Here is a letter I wrote to Rick Morris, a renowned education workshop presenter and master problem-solver. I highly recommend checking out his New Management website.
What I see as the challenge in the subject of my music workshops is getting teachers to realize the value and rewards of singing regularly with their students. To engage in this, they have to be comfortable with their voices and be open to launching into songs with their classes.
The advantages to teaching with songs are many. One of the most obvious is rhythm and rhyming enhance input/output of concepts, vocabulary, etc. Many teachers use CDs for this purpose and that's fine. But I want them to be mindful that we are all natural music-makers and singers, and that uplifting our voices together in song is a life-affirming, creatively-fulfilling part of our human experience.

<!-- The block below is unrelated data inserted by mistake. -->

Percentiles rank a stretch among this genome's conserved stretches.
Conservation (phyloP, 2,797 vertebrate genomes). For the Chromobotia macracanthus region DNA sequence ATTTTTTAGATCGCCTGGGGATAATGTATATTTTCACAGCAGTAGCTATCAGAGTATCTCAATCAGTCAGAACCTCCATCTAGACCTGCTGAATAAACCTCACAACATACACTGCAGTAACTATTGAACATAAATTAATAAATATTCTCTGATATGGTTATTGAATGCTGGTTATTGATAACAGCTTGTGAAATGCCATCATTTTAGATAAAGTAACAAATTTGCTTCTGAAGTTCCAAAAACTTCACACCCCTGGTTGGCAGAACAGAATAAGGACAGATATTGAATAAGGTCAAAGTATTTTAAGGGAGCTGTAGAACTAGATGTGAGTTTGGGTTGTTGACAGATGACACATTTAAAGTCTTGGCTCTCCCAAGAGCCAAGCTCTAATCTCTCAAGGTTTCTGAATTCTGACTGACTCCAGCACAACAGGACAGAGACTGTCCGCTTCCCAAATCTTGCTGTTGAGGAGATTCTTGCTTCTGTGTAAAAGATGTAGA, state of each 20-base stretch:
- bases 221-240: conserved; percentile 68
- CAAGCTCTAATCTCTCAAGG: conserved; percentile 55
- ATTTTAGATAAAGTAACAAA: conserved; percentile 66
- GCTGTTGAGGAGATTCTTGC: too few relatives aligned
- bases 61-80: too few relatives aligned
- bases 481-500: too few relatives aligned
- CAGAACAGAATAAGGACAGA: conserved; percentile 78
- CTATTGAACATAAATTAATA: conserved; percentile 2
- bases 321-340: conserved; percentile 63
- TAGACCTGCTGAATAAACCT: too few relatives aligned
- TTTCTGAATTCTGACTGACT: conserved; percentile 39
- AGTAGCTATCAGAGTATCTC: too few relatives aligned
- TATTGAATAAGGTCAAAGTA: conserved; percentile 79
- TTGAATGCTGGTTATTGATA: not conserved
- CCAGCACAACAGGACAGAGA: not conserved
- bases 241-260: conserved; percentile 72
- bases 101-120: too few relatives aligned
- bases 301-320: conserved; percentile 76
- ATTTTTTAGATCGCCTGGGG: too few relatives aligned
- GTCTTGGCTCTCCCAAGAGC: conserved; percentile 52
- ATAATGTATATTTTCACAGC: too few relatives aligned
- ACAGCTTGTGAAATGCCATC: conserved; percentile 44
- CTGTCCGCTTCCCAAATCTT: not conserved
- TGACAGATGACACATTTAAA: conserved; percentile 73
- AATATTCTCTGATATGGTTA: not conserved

Yet it seems that so many have come to think that if you can't sing perfectly you shouldn't sing at all. When teachers believe that they can't sing, they convey this notion to their students; the students pick up the idea that there are people who don't sing or that have bad voices. Singing and singing together may be considered a luxury or worse, trivial.
Problem: While singing is inherent in each of us, invaluable as a means to build community and foster safety, and is an excellent classroom tool, it is getting lost as a communal means of sharing information, feelings and beauty. It is being relegated to special occasions and experts only.